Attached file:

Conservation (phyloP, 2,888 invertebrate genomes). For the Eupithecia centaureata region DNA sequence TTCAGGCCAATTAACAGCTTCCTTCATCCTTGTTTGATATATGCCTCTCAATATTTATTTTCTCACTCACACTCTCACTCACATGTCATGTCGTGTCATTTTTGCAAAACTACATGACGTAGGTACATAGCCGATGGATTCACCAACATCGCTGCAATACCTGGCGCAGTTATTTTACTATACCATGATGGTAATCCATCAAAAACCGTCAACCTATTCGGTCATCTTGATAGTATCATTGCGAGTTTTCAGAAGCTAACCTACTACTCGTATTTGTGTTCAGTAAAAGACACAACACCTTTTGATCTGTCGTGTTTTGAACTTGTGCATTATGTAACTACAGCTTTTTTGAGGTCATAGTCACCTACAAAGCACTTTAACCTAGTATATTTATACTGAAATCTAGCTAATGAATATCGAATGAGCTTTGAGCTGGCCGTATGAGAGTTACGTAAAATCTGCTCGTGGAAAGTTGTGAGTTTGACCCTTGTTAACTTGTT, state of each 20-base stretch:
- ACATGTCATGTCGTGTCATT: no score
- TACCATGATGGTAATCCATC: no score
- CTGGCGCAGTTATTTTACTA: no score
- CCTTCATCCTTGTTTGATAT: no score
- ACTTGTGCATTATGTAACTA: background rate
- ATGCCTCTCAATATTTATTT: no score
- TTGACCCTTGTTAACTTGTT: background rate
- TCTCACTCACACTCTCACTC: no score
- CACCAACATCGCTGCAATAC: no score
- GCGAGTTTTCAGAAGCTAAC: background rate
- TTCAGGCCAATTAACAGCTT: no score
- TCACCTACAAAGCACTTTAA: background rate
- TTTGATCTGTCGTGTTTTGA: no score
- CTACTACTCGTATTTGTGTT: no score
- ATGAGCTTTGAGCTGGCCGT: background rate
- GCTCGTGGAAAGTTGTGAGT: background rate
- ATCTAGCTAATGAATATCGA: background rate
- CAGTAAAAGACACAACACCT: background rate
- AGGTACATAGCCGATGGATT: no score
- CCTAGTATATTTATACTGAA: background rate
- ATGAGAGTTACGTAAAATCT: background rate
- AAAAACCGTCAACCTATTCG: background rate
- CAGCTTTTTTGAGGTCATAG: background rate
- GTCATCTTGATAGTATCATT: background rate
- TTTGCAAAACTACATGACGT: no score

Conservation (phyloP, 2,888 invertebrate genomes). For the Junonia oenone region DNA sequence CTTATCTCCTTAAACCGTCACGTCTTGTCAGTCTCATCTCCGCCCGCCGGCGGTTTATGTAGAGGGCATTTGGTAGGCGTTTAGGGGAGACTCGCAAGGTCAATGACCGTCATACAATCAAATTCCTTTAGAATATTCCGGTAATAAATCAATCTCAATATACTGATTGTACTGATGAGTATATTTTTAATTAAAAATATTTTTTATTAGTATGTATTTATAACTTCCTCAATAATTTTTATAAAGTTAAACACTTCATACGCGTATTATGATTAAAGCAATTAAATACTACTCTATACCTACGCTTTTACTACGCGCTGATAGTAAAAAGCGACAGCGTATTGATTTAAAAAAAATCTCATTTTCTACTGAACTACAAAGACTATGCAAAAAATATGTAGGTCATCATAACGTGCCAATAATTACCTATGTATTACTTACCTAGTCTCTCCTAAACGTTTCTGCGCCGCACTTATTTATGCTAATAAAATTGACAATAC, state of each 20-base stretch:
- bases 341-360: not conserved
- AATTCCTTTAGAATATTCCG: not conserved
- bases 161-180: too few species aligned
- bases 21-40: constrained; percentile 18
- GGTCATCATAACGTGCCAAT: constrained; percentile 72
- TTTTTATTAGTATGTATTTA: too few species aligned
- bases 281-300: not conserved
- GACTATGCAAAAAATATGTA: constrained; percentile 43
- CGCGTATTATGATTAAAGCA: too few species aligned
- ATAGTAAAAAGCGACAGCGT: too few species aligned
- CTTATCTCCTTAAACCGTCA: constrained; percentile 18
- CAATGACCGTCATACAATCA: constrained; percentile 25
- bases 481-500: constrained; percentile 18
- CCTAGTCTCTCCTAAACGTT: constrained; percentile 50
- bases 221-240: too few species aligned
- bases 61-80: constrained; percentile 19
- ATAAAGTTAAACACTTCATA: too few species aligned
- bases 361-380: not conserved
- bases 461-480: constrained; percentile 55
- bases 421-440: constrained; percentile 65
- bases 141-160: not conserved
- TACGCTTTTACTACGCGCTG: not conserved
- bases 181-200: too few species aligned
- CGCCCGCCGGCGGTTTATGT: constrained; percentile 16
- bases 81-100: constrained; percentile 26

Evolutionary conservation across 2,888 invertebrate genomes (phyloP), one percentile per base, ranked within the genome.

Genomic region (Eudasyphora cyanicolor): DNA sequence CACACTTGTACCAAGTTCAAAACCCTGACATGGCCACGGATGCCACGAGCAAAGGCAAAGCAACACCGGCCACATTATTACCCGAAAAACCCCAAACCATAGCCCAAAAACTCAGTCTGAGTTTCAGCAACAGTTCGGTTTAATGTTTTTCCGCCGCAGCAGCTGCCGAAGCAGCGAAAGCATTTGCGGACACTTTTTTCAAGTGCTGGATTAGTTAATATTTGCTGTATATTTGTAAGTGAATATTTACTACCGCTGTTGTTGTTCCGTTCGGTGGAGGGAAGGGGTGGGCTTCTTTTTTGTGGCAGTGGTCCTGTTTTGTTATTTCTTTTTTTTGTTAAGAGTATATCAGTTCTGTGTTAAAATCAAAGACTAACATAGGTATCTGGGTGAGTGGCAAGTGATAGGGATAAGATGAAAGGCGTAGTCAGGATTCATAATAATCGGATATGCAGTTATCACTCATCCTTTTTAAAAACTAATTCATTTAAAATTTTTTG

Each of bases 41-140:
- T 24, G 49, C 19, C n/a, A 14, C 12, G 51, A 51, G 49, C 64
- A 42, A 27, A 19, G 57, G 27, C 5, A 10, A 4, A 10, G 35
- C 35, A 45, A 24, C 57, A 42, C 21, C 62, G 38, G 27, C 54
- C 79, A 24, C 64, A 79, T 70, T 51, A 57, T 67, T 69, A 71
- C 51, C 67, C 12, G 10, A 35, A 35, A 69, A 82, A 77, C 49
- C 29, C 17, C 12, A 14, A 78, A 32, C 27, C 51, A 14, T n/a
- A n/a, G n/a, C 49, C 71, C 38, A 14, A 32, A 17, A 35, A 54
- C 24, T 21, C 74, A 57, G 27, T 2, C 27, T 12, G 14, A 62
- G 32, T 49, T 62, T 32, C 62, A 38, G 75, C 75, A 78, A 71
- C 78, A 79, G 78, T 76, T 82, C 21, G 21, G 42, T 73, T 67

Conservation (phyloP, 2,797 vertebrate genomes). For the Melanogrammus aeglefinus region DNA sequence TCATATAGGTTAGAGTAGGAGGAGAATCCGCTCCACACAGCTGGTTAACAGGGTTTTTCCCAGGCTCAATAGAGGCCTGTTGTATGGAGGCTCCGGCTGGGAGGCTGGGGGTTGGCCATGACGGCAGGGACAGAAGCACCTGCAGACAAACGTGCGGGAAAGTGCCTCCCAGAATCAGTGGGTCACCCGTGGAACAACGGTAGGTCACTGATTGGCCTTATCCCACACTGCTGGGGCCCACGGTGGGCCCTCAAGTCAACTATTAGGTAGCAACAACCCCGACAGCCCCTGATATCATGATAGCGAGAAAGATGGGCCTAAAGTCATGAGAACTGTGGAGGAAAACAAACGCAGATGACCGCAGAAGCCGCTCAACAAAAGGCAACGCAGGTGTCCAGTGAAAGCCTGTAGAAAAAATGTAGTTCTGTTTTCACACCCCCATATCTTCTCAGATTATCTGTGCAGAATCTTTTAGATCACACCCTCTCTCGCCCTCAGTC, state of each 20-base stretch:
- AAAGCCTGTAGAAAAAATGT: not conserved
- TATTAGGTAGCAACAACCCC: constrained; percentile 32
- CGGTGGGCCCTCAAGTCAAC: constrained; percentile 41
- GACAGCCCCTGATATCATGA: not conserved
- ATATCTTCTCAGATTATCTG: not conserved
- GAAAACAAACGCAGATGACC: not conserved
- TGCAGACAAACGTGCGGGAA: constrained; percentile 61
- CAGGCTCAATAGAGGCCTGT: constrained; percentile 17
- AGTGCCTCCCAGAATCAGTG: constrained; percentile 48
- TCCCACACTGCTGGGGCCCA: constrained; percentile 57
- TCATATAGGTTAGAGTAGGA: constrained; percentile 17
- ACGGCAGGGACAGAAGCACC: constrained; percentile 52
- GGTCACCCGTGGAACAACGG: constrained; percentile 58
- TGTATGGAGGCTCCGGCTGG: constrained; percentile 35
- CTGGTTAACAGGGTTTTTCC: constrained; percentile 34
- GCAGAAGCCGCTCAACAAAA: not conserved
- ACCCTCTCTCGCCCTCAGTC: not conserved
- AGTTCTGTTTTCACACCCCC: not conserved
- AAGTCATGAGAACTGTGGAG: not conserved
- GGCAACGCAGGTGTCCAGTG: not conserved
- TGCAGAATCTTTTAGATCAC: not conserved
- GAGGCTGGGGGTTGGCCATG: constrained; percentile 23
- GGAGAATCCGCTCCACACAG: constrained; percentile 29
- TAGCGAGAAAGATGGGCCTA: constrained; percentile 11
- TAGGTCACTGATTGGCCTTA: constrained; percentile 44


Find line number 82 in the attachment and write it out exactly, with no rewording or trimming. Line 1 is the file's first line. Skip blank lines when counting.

- GCAGAAGCCGCTCAACAAAA: not conserved